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DOCTORAL THESIS: Automatic segmentation of brain structures in magnetic resonance images using deep learning techniques

July 20, 2020

By Kaisar Kushibar

Supervised by Dr. Sergi Valverde / Dr. Arnau Oliver / Dr. Xavier Lladó

 

Abstract

The sub-cortical brain structures are located beneath the cerebral cortex and in- clude the thalamus, caudate, putamen, pallidum, hippocampus, amygdala, and ac- cumbens structures. These bilateral structures – symmetrically located within the left and right hemispheres – are involved in systematic activities such as emotion, pleasure, memory and hormone production. Their deviations in volume are associ- ated with dierent neurological diseases such as Alzheimer’s disorder, bipolar dis- order or multiple sclerosis, among others. Manual segmentation of these structures is a time-consuming task and suers from rater inter- and intra-variability. There- fore, developing automated methods for accurately segmenting the sub-cortical brain structures is important and it is an active research area.

 

This PhD thesis focuses on the development of deep learning based methods for accurate segmentation of the sub-cortical brain structures from Magnetic Reso- nance Images (MRI). This goal has been carried out in several stages. In the first stage, we have proposed a 2.5D – i.e. three 2D orthogonal planes of a 3D volume – Convolutional Neural Network (CNN) architecture that combines convolutional and spatial features. Additionally, we proposed a selective sample selection technique from structure boundaries. The experimental results demonstrated the eectiveness of the proposed approach in accurately segmenting all the sub-cortical brain struc- tures and has shown state-of-the-art performance on well-known publicly available datasets – Multi-Atlas Labelling Grand Challenge MICCAI 2012 and Internet Brain Segmentation Repository (IBSR).

 

In general, CNN’s performance drops when tested with images from a dierent domain than the training set. This problem is referred to as the domain shift eect, where a network trained with MRI volumes with the same properties does not generalise to other images with dierent properties such as scanner type, imaging protocol and resolution. In the next stage of this PhD, we addressed this problem of domain adaptation using a supervised transfer learning strategy. We showed the eect of domain shift on the performance of deep learning methods and how our proposal not only resolves this issue but also drastically reduces the number of training images and trainable parameters of the network.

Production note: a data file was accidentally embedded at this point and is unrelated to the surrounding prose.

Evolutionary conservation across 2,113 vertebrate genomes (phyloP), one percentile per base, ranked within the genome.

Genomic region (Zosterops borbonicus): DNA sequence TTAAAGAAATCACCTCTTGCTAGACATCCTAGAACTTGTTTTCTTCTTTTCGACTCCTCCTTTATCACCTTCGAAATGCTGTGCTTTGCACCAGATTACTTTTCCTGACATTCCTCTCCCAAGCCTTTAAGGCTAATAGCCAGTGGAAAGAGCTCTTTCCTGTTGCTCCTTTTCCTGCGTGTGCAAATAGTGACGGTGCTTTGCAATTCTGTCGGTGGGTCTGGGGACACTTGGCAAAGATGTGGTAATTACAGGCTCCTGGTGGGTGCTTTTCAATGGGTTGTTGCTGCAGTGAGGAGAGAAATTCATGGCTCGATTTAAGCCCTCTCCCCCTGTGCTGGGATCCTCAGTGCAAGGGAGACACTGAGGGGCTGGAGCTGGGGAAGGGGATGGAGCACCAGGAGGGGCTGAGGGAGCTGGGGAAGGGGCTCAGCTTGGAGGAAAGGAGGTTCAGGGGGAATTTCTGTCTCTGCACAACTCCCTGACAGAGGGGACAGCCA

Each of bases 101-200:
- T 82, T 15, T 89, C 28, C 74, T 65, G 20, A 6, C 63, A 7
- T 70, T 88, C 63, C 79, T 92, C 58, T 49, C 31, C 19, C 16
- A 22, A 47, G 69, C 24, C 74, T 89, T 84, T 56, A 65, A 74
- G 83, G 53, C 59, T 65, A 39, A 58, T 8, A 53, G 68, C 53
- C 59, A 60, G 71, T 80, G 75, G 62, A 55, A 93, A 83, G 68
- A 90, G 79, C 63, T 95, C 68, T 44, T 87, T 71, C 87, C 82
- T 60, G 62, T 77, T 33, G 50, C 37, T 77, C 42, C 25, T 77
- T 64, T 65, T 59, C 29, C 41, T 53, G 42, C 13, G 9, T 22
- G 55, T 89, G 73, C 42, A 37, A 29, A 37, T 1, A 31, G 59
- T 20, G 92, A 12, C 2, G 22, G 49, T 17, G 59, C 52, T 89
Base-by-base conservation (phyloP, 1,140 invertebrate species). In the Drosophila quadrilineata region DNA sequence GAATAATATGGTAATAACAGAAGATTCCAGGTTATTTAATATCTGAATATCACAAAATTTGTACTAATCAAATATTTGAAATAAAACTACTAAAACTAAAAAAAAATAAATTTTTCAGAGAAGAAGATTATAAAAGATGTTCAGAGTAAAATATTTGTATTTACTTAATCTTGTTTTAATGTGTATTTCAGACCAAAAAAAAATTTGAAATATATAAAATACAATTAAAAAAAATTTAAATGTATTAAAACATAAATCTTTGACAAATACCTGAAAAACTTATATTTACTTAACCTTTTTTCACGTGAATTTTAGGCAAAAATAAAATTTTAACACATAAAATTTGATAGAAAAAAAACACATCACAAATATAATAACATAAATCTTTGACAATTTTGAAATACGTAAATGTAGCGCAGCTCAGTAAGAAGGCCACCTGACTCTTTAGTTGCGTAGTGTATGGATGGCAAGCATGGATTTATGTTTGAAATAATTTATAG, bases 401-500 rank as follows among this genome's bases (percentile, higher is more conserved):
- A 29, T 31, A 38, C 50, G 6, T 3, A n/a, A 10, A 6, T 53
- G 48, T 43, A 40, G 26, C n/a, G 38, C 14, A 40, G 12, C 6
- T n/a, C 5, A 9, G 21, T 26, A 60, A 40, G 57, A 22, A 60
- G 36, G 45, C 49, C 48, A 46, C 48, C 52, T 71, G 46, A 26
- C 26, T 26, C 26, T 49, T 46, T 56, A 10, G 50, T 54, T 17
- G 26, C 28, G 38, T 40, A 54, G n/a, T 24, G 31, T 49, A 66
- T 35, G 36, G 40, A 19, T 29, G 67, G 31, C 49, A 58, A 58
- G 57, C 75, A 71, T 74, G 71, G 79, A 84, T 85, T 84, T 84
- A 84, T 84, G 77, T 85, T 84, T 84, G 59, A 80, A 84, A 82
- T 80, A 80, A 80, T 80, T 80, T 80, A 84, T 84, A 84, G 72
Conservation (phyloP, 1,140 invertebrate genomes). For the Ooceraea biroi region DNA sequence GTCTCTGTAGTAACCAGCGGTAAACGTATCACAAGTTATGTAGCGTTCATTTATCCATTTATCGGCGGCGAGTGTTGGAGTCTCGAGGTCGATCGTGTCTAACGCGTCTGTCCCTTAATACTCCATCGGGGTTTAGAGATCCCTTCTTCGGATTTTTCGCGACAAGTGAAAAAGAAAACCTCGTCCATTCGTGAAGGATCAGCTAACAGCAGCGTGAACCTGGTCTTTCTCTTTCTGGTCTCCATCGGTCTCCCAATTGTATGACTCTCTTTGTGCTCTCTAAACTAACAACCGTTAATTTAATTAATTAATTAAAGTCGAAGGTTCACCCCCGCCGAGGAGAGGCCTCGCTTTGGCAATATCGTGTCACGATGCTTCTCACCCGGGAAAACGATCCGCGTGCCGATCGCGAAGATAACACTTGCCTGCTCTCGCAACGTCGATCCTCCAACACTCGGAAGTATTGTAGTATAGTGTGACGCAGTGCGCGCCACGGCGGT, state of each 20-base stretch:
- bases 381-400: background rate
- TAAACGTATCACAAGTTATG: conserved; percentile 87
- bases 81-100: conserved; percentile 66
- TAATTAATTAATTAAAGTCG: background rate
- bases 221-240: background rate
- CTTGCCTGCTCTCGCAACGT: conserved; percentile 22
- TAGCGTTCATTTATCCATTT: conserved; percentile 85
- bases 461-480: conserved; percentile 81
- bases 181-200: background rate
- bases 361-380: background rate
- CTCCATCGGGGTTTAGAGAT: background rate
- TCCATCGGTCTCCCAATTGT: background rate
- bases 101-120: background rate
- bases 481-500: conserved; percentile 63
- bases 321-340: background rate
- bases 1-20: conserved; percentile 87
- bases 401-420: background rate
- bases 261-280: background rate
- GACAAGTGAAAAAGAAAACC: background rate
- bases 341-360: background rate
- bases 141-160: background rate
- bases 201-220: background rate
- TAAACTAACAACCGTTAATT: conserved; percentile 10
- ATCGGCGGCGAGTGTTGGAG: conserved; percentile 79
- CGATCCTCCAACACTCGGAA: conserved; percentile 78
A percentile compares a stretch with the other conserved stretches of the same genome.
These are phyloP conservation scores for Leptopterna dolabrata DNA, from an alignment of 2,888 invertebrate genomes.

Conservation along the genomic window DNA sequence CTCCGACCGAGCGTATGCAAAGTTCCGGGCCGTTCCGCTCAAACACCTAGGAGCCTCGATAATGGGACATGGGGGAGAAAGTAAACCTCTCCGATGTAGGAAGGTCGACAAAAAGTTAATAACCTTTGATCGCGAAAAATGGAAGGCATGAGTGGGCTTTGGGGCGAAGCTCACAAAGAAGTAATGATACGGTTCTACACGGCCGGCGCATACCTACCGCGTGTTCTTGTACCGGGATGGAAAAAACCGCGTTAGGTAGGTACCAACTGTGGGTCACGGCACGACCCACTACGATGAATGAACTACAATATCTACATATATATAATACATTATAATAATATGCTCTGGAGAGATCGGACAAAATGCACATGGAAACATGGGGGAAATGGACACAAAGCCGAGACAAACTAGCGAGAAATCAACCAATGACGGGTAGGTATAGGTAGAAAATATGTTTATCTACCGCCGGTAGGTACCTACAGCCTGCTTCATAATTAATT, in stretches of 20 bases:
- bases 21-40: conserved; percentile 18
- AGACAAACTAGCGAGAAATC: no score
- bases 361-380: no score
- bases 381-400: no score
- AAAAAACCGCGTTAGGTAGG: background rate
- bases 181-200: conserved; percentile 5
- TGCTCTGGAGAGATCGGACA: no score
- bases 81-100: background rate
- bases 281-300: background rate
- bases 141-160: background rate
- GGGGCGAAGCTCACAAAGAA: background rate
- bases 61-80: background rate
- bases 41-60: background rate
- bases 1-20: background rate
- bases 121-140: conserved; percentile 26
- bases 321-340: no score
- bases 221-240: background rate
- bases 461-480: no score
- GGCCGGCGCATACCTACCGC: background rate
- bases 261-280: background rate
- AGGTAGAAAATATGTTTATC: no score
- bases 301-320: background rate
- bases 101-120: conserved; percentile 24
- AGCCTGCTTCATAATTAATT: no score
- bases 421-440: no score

In the following stage, we developed a new approach that did not even require any manually annotated images for domain adaptation – an unsupervised deep learning method. In this approach, we proposed to employ a histogram loss to minimise the eect caused by domain dierences directly within the convolutional layers of the CNN. This approach showed significant (p < 0.001) improvements from baseline segmentation results, where no domain adaptation was applied, and showed compa- rable results to unsupervised FIRST method. In order to show its robustness, we extended our unsupervised domain adaptation method for segmenting brain white matter hyperintensities. The experimental results showed that adapting the network in an unsupervised manner improved the baseline and outperformed traditional un- supervised methods used for this task.

 

All these completed stages paved the way for achieving an accurate and robust automated deep learning based method for segmenting all the sub-cortical brain structures. Moreover, this PhD thesis has been part of research frameworks within the projects of the ViCOROB group and dierent collaborating hospital centres. Furthermore, the methods developed during this PhD thesis were compiled into a toolbox and made publicly available for the research community.

 

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